Located in the plunger H is the firing-pin I, which is also operated upon by the hammer F. The said firing-pin slides loosely in a slot formed in said plunger for its reception, and, consequently, when the plunger begins to push a cartridge forward the said firing-pin is thrown back and projects slightly from the rear end of the plunger, as shown, until the hammer comes fully down and the cartridge is pushed fully into the barrel, as shown in Fig. 4. Simultaneously with the completion of its downward movement the hammer strikes the firing pin, driving it into and exploding the cartridge; but as soon as the hammer is started on its return movement the pin is released and is ready for the next cartridge.
The hammer K is operated by the trigger L. and the mainspring Min the ordinary manner. Upon the same pivot, k’, with the hammer K. is the lever N, which is operated by the pin k^2 (against which the mainspring rests and through which it operates) as the hammer is drawn back to turn the ratchet F and with it the cylinder. This ratchet is nearly square, and when the hammer is down it rests upon it, as shown in Fig. 7, and holds it securely locked. In raising the hammer the pin k^2 does not operate the lever N until the plunger is entirely withdrawn from the cylinder. The movement imparted to the ratchet and cylinder by this lever is very quick, which is essential to the perfect Working of a gun of this description. Any other revolving mechanism might be used which answers this requirement.
The cartridge-holding tube O, which is located in the stock of the gun, is not dissimilar to those in ordinary repeating-guns, except that there is a slide, P, which stops the flow of cartridges from this tube while they are being used from the other tube, O, attached to the barrel. The tube Q has a peculiar means of being loaded. The spring R therein being drawn up into the top part, T, the latter is turned part around, as shown in Fig. 9, and the tube is filled with cartridges. When this is done the part T is moved back to its ordinary position, and the spring R, then Operates to force the cartridges into the cylinder D as the latter revolves. The top Tis held in place by the snap or catch t’, which engages in the notch t° in the end of the barrel B. In one side of the part T is a short transverse slot, t^3, through which a pin, t^4 side of the barrel. This slot and pin serve the double purpose of holding the part T on and preventing it from turning too far, which it would otherwise do, and allow the spring to escape from the tube. Two or more of these tubes O may be attached to the barrel, if desired, and the capacity of the gun increased accordingly, by making the cylinder D with a correspondingly greater number of compartments.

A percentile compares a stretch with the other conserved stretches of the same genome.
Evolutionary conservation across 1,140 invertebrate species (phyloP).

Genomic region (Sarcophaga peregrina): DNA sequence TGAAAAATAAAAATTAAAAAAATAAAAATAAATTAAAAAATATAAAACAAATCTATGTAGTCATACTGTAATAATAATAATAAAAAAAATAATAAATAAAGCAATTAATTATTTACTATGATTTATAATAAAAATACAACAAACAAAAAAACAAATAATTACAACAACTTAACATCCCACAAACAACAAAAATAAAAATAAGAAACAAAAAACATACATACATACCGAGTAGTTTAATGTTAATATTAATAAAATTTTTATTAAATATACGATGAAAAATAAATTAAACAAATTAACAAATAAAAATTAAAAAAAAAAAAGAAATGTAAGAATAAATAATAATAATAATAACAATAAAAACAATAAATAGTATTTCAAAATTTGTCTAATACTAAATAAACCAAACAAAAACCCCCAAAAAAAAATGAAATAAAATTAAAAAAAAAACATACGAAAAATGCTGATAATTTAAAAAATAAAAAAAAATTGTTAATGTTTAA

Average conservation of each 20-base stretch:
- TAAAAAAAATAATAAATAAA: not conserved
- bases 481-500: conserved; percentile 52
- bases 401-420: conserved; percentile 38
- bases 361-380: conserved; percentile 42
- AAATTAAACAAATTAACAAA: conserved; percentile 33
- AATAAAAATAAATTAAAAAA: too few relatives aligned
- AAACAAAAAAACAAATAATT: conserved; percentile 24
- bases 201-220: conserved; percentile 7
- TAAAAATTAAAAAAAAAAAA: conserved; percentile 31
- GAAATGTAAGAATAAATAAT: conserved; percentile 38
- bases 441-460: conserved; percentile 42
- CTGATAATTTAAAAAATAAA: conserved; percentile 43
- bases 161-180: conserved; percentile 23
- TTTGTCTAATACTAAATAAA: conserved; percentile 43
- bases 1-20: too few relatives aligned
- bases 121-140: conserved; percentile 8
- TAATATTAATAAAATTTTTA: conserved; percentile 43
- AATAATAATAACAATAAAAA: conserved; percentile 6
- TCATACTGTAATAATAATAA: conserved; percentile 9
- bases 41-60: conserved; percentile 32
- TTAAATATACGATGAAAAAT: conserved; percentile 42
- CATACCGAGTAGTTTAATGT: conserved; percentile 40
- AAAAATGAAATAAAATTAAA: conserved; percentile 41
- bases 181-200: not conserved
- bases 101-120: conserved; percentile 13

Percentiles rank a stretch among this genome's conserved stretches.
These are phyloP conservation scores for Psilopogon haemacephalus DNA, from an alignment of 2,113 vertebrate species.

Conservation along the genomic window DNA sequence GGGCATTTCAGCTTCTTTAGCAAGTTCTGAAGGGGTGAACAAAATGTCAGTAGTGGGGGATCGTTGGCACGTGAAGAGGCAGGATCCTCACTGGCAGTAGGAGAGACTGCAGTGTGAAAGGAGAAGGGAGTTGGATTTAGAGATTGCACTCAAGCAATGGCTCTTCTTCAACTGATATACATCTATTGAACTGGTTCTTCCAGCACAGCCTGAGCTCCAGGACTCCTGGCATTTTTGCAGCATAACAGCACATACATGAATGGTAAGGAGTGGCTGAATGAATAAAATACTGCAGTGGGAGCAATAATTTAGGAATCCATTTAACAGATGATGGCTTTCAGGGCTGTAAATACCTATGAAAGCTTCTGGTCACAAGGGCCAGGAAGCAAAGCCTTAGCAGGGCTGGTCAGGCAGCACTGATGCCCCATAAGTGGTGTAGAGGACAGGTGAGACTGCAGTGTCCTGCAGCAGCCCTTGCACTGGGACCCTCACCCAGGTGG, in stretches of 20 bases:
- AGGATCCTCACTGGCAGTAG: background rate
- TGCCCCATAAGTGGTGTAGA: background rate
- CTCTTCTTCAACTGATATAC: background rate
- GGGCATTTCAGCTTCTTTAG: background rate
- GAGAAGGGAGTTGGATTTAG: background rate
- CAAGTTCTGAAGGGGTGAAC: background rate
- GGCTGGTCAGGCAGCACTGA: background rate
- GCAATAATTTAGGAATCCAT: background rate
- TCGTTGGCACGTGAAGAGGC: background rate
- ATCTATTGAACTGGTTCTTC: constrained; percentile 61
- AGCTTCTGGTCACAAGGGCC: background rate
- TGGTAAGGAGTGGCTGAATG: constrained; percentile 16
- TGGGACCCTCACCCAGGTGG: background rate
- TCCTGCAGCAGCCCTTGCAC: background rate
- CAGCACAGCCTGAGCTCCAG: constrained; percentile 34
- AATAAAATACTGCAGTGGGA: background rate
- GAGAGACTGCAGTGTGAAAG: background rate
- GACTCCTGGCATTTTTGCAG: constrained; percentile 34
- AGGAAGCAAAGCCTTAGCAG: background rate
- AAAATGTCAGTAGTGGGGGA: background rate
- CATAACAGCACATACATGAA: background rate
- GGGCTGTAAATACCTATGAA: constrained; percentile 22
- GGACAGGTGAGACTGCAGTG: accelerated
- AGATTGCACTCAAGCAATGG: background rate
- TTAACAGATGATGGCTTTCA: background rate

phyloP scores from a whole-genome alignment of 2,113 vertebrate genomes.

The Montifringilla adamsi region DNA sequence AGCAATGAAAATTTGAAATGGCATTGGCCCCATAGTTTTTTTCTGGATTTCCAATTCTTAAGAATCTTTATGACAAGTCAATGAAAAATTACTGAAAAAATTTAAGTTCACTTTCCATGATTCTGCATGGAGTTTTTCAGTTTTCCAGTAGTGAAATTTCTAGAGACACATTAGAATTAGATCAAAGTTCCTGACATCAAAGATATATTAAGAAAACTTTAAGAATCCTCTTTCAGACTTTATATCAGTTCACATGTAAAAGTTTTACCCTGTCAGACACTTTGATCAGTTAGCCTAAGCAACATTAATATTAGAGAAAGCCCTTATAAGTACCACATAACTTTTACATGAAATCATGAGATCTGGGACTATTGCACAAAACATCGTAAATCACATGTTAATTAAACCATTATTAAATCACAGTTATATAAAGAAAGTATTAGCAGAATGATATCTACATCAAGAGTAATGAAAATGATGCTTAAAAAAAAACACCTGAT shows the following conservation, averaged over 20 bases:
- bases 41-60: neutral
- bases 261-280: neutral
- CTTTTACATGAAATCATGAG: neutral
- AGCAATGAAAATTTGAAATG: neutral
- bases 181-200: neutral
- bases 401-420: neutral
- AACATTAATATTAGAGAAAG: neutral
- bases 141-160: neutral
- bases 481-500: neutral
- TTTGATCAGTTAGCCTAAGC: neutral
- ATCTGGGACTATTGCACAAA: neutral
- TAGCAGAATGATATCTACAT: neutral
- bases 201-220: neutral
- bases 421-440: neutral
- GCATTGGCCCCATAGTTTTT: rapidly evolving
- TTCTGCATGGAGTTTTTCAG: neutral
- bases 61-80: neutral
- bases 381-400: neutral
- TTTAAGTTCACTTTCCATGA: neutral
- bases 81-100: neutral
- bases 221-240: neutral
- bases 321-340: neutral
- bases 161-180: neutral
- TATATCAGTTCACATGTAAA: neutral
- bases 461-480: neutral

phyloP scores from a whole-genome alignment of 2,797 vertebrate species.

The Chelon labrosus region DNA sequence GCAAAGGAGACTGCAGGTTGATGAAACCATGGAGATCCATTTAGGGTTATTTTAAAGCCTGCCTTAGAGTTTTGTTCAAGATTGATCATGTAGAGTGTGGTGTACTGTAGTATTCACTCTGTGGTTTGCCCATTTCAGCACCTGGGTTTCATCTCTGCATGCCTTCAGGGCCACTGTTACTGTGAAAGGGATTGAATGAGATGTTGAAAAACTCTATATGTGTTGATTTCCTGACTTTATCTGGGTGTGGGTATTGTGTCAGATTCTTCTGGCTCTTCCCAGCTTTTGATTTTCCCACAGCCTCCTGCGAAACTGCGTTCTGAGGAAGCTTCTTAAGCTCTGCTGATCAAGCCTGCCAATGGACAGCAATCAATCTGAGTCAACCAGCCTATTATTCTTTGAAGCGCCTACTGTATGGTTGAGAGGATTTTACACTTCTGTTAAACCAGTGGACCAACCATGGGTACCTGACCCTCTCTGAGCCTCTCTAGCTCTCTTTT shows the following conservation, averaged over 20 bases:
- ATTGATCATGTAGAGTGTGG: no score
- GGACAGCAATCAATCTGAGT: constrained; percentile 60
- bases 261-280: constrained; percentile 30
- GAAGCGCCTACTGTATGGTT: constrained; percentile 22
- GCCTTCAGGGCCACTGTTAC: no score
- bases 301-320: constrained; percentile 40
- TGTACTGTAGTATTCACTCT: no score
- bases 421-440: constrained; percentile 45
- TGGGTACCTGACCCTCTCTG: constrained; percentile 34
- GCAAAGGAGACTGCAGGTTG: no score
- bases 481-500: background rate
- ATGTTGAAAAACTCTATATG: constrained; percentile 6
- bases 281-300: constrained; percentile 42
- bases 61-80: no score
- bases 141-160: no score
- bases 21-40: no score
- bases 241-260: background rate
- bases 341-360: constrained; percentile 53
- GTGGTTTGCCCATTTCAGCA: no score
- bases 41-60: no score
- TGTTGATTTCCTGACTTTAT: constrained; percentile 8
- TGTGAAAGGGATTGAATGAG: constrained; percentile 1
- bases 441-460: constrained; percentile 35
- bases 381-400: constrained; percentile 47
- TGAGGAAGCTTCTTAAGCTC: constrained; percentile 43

When it is not desired to fill the tubes with cartridges the gun can be used as a non-repeating gun by inserting the cartridges, one at a time, through the opening C^2 in the top of the casing C. The shells, however, will be withdrawn and discharged in the same way as When the cartridges are fed from the tubes in the ordinary manner.
Having thus fully described my said invention, what I claim as new, and desire to secure by Letters Patent, is—
1. In a repeating-gun, the open-sided revolving cylinder D constructed with the curved extensions or arms, as shown in Fig. 8, and operating Substantially as specified.
2. The lever N, pivoted on the hammer-pin k’, and having a rearward spring-extension to engage with the mainspring or its link at k^2, in combination with the ratchet wheel or pinion of a revolver-cylinder, substantially as shown and set forth.
In witness whereof I have hereunto set my hand and seal, at Indianapolis, Indiana, this 15th day of January, A. D. 1879.
FERNANDO Y. SUNDERLAND. [L. S]
In Presence Of-
Jno. W. Baird.